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The nation’s unemployment rate dropped from 10.2% to 8.4% between July and August as employers added 1.4 million jobs to the economy. That is below the Great Recession high of 10% unemployment in October 2009 and a little over half of the pandemic peak of 14.7% in April. There were 23.1 million people 16 and older who were unemployed and looking for jobs in April. That total dropped to 13.6 million in August.
The reasons for unemployment are also changing. About 78.3% of people unemployed in April lost their jobs in temporary layoffs, while 45.5% of those unemployed in August cited temporary job loss. Permanent job loss accounted for 30.6% of August unemployment, including 3.4 million people who lost year-round roles (up 534,000 from July), plus 736,000 Americans who completed temporary work.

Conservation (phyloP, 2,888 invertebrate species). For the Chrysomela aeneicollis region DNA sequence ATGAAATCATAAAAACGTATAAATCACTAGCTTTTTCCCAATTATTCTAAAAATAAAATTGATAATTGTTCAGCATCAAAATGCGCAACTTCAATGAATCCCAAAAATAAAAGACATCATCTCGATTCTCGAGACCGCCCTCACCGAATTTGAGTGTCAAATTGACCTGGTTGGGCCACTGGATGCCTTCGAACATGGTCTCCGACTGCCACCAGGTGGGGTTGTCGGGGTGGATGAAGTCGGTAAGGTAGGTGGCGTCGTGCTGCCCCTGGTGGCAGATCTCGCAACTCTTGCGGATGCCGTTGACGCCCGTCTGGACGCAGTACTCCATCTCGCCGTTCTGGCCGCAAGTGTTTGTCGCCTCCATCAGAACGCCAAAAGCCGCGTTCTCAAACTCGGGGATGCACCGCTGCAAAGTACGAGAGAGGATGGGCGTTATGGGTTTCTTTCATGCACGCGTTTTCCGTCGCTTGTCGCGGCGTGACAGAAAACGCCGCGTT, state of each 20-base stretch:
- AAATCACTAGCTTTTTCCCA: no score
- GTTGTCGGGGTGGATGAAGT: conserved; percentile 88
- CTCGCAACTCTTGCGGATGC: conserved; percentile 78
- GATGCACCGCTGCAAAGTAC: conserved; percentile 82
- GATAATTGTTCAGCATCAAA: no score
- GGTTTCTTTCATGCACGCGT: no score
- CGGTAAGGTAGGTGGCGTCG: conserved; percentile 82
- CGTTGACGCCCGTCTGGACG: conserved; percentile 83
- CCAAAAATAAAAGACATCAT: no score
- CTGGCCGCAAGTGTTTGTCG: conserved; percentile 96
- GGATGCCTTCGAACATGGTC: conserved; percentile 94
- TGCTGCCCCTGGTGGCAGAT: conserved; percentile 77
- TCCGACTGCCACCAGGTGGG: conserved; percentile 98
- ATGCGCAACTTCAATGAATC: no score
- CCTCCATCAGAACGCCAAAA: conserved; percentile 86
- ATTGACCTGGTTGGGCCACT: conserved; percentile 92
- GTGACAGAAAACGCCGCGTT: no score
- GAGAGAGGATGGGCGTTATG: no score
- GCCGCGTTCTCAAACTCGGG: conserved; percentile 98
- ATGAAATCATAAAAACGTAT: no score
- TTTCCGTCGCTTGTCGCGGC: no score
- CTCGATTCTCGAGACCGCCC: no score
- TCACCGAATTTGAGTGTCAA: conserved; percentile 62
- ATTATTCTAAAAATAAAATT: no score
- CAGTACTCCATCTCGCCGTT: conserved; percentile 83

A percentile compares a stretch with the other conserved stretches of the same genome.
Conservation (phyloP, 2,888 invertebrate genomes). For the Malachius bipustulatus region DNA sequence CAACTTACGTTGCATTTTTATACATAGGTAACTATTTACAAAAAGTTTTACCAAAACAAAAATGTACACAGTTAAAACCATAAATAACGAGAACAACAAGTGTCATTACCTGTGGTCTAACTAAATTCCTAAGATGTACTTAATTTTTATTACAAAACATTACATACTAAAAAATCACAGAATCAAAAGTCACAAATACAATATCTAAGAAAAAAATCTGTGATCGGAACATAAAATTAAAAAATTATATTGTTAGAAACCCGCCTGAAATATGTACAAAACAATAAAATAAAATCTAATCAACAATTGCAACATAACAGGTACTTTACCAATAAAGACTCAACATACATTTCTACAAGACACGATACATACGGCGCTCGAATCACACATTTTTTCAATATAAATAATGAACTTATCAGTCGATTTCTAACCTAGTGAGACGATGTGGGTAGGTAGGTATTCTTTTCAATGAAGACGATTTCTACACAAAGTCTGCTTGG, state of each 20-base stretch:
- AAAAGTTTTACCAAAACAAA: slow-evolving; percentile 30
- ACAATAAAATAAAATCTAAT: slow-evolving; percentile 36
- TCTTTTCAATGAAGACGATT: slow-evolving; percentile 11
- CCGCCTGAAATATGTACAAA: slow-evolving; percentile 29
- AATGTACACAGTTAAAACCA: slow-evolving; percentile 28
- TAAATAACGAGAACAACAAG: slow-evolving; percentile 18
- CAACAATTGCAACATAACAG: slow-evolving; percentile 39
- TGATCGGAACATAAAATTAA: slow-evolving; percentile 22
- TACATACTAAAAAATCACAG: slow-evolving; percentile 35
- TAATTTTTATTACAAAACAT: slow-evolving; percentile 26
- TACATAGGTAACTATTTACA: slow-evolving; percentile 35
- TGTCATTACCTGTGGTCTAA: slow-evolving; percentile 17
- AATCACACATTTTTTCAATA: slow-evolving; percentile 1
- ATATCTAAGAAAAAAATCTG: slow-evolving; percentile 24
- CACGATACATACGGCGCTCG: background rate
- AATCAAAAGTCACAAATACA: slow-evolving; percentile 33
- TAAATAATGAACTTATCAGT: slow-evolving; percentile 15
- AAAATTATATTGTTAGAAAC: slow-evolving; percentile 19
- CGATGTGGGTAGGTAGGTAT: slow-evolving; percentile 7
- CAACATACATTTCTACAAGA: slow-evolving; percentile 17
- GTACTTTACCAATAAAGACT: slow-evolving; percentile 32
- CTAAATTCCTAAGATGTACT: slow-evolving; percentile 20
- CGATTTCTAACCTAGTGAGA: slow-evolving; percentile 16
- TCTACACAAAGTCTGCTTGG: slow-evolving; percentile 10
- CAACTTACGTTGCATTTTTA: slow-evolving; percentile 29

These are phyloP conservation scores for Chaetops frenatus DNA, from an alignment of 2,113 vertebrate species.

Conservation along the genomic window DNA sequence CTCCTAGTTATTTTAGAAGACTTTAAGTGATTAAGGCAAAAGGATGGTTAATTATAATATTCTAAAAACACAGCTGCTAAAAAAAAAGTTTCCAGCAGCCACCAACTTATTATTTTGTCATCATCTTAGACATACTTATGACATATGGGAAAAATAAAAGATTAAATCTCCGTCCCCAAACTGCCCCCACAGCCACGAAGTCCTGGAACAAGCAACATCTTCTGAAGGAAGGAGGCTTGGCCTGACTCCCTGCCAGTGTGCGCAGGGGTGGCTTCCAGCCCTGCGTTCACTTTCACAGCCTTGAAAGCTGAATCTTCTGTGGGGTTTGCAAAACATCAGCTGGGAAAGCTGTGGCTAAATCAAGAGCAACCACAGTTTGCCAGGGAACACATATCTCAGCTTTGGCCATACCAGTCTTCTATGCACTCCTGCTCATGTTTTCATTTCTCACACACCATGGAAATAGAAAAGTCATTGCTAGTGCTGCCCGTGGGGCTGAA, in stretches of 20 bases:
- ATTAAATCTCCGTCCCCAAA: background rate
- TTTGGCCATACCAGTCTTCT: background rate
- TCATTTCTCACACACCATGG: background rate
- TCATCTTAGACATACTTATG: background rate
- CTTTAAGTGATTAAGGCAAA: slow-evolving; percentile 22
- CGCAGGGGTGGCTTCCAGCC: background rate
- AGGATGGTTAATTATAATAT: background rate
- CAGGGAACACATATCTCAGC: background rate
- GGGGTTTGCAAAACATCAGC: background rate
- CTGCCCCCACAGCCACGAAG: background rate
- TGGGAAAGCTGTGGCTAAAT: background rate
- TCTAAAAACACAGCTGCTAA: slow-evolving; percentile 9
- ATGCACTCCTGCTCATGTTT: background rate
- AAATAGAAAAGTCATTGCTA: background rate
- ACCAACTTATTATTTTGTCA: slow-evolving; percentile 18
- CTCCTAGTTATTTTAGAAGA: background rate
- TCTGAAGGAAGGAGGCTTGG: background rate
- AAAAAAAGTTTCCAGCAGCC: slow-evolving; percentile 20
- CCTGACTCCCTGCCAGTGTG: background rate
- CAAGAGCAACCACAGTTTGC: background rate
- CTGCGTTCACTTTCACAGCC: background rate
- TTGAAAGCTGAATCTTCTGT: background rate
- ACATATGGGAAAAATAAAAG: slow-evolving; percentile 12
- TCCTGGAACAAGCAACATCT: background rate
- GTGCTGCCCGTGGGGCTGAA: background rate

The remaining 23.9% of unemployed workers cited reasons unrelated to job loss, like leaving a job or struggling to find work after reentering the job market or entering it for the first time.
Between April and August, employers added 10.6 million jobs to their payrolls. Around 45.1% of that growth occurred in June, with 4.8 million jobs added that month. The 1.4 million new jobs reported in August is the smallest increase reported since job numbers began to rebound in May.
Retail, plus the leisure and hospitality sector, together accounted for 55.7% of job growth since April. But the 12.7 million leisure and hospitality sector jobs reported in August are still 21.1% less than the 16.1 million jobs it had in March. Retail jobs in August were down 3.7%, from 15.6 million in March to 15 million in August.
COVID-19 cases decreased between July and August, although deaths were up. Both these numbers and jobs and unemployment statistics are critical to understanding how the nation is recovering during the pandemic.
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